Value of orthopedia homeobox protein (OTP) immunohistochemistry in PC diagnostics and prognostication
One potential candidate for differential diagnostics and a novel prognostic marker for PC tumors is OTP. OTP is a member of the homeobox protein family and has a well-defined role in embryonic neurodevelopment (7). The initial gene-expression studies by Swarts et al. a decade ago showed that OTP is downregulated in PC tumors from patients with poor disease outcome (8). Swarts et al. also used immunohistochemistry (Table 1) to study protein level expression and confirmed that the absence of nuclear OTP is associated with the occurrence of distant metastasis and poor disease outcome. OTP was found to be an independent prognostic marker but better predicted patient outcome when combined with CD44, a stem cell marker and cell-surface glycoprotein. These findings were later validated by several other researchers resulting in the addition of coexpression of nuclear OTP and CD44 as a prognostic factor in the current WHO classification (1,10,15-17).
|Authors, year (ref)||Number of lung NENs||Number of other tumors||DIPNECH[nuclear pos (%)/all]||TC [nuclear pos (%)/all]||AC [nuclear pos (%)/all]||LCNEC [nuclear pos (%)/all]||SCLC [nuclear pos (%)/all]||Primary antibody|
|Swarts et al. 2013 (8)||352||Not included||Not included||175 (78%)/225||31 (49%)/63||1 (4%)/24||4 (12%)/34||pAb, HPA039365, Atlas Antibodies|
|Nonaka et al. 2016 (9)||266||753||7 (100%)/7||105 (85%)/123||10 (48%)/21||0 (0%)/11||2 (2%)/93||pAb, HPA039365, Atlas Antibodies|
|Papaxoinis et al. 2017 (10)||86||Not included||7 (88%)/8||55 (80%)/69||9 (53%)/17||Not included||Not included||pAb, HPA039365, Atlas Antibodies|
|Papaxoinis et al. 2018 (11)||166||Not included||16 (100%)/16||117 (89%)/132||21 (62%)/34||Not included||Not included||pAb, HPA039365, Atlas Antibodies|
|Yoxtheimer et al. 2018 (12)||30||20||Not included||4 (50%)/8||1 (17%)/6||1 (20%)/5||0 (0%)/11||pAb, HPA039365, Sigma Aldrich|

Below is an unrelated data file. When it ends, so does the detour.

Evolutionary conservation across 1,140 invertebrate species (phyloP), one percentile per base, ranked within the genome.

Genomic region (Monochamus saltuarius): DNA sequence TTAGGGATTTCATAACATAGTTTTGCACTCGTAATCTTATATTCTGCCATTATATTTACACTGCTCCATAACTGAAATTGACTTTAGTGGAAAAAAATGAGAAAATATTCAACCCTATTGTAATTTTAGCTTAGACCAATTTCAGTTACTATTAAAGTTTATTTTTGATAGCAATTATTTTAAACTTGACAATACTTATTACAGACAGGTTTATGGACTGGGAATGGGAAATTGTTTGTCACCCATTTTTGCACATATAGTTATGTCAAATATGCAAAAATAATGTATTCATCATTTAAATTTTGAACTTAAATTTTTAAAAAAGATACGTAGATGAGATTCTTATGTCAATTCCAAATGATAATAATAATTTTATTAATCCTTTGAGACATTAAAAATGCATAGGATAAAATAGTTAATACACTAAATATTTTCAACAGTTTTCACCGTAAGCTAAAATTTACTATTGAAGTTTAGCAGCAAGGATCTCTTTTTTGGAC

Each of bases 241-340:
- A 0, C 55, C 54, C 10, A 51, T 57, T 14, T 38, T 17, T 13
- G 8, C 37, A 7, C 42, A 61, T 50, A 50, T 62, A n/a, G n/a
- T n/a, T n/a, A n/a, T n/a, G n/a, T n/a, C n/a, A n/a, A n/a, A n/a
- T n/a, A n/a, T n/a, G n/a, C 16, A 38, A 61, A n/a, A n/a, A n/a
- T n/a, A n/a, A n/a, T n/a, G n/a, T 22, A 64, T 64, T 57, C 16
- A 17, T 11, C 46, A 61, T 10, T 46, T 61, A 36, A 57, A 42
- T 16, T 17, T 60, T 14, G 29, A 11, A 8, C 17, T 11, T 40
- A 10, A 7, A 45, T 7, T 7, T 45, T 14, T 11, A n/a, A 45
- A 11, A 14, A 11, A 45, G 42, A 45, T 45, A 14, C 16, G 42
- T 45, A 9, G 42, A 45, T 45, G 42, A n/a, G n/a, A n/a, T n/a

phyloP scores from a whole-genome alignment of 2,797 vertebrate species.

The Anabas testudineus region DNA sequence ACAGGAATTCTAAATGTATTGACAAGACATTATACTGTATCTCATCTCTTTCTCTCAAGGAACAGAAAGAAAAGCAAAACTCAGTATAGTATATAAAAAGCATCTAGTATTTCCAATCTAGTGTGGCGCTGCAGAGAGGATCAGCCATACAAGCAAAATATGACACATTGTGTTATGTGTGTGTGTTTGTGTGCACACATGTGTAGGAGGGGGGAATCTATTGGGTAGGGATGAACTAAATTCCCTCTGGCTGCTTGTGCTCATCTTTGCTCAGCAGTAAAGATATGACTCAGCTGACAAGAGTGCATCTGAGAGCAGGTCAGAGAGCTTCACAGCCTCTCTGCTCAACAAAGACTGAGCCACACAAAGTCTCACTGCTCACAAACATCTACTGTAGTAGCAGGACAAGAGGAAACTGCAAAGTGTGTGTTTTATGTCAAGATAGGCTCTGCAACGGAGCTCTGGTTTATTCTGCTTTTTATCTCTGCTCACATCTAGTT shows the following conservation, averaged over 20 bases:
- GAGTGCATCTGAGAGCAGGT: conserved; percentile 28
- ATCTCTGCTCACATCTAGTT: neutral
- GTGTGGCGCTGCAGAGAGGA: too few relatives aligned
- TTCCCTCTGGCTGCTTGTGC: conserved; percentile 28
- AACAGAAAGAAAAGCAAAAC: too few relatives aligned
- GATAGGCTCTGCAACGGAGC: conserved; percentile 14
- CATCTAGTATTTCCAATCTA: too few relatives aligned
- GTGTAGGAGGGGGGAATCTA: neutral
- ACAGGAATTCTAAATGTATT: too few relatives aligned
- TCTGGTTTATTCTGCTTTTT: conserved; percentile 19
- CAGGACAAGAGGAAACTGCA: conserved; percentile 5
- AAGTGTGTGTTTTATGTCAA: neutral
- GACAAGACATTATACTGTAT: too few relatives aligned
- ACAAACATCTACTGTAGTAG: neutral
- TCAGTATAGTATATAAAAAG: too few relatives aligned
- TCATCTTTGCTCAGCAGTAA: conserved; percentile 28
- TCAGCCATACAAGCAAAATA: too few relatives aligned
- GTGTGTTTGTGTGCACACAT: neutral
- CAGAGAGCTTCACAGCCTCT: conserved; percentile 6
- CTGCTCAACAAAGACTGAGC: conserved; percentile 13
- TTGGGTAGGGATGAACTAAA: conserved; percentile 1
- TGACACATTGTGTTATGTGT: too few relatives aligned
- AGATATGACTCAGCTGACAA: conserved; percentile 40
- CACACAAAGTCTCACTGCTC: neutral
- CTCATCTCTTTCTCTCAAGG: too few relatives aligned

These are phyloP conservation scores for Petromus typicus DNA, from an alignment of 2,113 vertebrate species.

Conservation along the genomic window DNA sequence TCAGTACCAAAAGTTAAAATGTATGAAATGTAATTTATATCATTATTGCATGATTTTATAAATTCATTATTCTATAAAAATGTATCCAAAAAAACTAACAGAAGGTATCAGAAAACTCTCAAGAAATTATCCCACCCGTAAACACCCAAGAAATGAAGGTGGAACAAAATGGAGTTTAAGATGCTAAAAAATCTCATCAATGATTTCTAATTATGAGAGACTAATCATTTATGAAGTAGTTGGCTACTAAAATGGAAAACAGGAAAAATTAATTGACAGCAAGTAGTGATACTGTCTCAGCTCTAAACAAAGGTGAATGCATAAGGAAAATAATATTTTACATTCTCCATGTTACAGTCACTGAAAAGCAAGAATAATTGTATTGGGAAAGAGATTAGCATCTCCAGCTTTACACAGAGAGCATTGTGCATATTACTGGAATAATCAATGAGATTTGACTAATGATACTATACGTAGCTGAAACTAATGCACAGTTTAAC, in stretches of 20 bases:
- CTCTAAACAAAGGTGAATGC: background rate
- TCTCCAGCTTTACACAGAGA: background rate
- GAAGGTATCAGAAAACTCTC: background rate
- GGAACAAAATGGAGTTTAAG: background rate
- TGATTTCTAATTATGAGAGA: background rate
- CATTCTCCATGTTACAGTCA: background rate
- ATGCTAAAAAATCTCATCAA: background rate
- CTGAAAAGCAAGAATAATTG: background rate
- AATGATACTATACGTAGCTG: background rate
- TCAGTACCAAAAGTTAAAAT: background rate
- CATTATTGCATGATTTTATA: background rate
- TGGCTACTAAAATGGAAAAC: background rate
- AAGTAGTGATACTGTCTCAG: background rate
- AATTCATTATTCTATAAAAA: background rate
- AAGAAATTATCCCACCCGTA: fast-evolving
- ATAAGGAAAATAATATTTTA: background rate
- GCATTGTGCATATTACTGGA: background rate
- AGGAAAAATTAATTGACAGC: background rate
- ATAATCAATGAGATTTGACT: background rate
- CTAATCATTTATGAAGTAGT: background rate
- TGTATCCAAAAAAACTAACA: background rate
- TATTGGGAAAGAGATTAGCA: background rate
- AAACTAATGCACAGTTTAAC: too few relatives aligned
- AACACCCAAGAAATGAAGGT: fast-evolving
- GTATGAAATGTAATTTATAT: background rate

|Hanley et al. 2018 (13)||15||44||Not included||9 (100%)/9||1 (17%)/6||Not included||Not included||pAb, HPA039365, Sigma Aldrich|
|Viswanathan et al. 2019 (14)||42||18||Not included||9 (82%)/11||10 (83%)/12||0 (0%)/9||0 (0%)/10||pAb, HPA039365, Sigma Aldrich|
|Centonze et al. 2023 (15)||317||Not included||Not included||196 (77%)/253||25 (43%)/58||Not included||Not included||pAb, HPA059342, Sigma Aldrich|
|Reuling et al. 2022 (16)||171||Not included||Not included||96 (86%)/112||45 (76%)/59||Not included||Not included||pAb, HPA059342, Sigma Aldrich|
OTP, orthopedia homeobox protein; NEN, neuroendocrine neoplasia; DIPNECH, diffuse idiopathic neuroendocrine cell hyperplasia; TC, typical carcinoid; AC, atypical carcinoid; LCNEC, large-cell neuroendocrine carcinoma; SCLC, small cell lung carcinoma; pAb, polyclonal antibody.
A few years later, Nonaka et al. reported OTP to be a useful diagnostic marker for PCs. In their series of altogether more than 1,000 samples from pulmonary neuroendocrine hyperplasias, PCs, LCNECs, SCLCs, non-pulmonary NENs, endocrine tumors, adenocarcinomas, and squamous-cell carcinomas, OTP expression was mainly observed in pulmonary neuroendocrine hyperplasias and PCs (Table 1) (9). In addition, normal tissues from various organs were studied and no OTP expression was observed. Similarly, Viswanathan et al. reported that they did not observe OTP expression in a small series of lung adenocarcinomas (n=8) and squamous cell carcinomas (n=10) (14).